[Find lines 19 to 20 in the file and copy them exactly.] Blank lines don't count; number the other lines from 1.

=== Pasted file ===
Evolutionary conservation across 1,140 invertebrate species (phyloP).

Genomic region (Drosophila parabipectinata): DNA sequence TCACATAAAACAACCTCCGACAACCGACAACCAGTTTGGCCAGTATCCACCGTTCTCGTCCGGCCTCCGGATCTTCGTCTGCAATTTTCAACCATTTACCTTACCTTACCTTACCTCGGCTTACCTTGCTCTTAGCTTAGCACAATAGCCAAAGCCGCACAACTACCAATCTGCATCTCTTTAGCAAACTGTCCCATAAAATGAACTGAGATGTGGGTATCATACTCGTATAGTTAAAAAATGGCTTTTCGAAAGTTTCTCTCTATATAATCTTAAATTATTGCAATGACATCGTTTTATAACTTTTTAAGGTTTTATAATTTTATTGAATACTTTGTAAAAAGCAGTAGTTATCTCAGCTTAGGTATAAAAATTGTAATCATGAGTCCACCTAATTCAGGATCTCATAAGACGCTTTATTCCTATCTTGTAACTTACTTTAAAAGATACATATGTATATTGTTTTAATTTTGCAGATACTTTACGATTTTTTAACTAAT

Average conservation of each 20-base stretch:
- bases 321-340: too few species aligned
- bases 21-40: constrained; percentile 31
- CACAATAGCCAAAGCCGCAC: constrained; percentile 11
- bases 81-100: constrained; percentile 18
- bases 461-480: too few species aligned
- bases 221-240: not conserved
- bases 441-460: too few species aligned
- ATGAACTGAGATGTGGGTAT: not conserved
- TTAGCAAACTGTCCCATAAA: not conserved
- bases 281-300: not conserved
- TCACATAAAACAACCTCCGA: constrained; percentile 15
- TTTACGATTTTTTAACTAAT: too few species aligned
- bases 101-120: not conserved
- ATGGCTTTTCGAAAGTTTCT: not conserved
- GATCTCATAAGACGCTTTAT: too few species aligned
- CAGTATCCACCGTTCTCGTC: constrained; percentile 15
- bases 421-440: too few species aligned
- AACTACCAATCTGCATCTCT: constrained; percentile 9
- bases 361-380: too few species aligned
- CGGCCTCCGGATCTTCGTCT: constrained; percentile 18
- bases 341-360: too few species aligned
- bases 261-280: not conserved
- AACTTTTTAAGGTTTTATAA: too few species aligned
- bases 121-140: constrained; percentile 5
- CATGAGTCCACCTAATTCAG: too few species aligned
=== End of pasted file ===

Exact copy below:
- CAGTATCCACCGTTCTCGTC: constrained; percentile 15
- bases 421-440: too few species aligned